And Detroit based EcoMotors, another Khosla Ventures investment, which makes fuel efficient, clean burning internal combustion car engines, has now set up two joint ventures in China. The reason they focus on China is that “they couldn’t get a deal in Detroit,” says Chung.
EcoMotors set up their first plant in China’s Anhui Province with a non-exclusive license from Chinese auto parts giant Zhongding Power, which invested $200 million in the company from its balance sheet. Zhongding was able to gain access to a technology that wasn’t available in China, so it was a “win-win,” says Chung.
In 2015, Chung was working with about a dozen Khosla Ventures portfolio companies that were doing business in China, including joint ventures, licensing deals, equity investments and customer relationships.
Large Chinese industrial companies are increasingly setting up corporate venture capital units and are willing to invest capital and take a chance on early stage, “revolutionary” technologies in order to “leapfrog their environmental problems,” says Chung.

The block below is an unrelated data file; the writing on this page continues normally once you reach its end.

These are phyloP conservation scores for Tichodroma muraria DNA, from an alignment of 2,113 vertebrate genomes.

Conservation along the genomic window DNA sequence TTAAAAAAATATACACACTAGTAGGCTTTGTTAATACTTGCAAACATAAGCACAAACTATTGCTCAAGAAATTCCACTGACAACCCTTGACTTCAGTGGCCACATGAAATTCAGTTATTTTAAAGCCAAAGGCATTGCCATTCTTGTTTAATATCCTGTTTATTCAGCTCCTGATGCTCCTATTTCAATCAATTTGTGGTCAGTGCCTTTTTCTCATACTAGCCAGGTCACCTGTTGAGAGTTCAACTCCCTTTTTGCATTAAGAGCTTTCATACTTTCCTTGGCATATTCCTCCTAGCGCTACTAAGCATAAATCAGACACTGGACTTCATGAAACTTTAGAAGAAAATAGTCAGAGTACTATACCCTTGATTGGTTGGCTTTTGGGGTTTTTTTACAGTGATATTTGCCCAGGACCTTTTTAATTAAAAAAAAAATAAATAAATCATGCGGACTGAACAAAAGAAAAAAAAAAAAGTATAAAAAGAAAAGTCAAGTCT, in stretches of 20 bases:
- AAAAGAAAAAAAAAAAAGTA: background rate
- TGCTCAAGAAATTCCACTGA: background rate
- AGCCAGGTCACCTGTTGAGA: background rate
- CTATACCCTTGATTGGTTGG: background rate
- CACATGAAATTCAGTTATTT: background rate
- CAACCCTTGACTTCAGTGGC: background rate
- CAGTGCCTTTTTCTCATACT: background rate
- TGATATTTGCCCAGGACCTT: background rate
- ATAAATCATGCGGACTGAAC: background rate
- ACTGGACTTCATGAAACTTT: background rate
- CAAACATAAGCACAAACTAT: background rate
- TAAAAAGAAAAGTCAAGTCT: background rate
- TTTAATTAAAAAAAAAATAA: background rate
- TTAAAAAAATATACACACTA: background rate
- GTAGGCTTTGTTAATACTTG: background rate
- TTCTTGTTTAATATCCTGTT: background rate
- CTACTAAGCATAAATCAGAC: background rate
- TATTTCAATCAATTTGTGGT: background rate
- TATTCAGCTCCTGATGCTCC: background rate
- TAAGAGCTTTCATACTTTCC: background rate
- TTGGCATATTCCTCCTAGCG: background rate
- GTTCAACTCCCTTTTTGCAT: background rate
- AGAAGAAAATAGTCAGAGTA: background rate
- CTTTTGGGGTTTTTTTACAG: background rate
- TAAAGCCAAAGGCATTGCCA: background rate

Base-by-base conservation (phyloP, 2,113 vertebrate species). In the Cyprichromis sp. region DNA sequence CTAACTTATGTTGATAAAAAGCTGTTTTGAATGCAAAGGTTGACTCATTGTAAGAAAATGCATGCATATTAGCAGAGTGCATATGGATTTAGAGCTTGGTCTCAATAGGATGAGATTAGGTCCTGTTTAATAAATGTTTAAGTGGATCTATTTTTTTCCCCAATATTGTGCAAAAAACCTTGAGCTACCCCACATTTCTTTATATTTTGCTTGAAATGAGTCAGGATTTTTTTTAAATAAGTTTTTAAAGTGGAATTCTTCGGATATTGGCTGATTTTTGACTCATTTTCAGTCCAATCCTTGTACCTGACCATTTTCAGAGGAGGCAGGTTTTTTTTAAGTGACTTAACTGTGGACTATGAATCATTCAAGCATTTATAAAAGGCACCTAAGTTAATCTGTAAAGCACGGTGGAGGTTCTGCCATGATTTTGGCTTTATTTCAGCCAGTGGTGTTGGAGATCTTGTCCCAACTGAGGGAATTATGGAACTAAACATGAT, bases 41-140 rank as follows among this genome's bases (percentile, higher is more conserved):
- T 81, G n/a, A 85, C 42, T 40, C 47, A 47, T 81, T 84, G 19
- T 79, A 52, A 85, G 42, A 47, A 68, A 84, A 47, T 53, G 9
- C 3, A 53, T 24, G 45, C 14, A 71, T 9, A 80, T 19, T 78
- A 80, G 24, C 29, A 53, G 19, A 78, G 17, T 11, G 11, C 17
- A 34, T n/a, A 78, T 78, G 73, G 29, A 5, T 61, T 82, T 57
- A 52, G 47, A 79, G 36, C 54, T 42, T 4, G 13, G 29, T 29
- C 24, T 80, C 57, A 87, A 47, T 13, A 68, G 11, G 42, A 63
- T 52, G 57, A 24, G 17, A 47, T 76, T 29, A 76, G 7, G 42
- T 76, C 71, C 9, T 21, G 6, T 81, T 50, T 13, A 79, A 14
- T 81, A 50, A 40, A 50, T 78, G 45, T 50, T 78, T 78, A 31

Still, it’s hard to develop partnerships in China. Culture and language issues are the biggest reasons deals fall through between U.S. and Chinese firms, says Chung. He says “ego and fear” often come into play in negotiations, and developing strong relationships and trust with your Chinese partners is key to getting deals done.
Chung was a special advisor to the delegation for the U.S. trade mission to China in April 2015 to promote U.S. clean tech firms in China, which was led by the departments of Commerce and Energy, following the major U.S.-China joint agreement on cuts to carbon emissions in late 2014.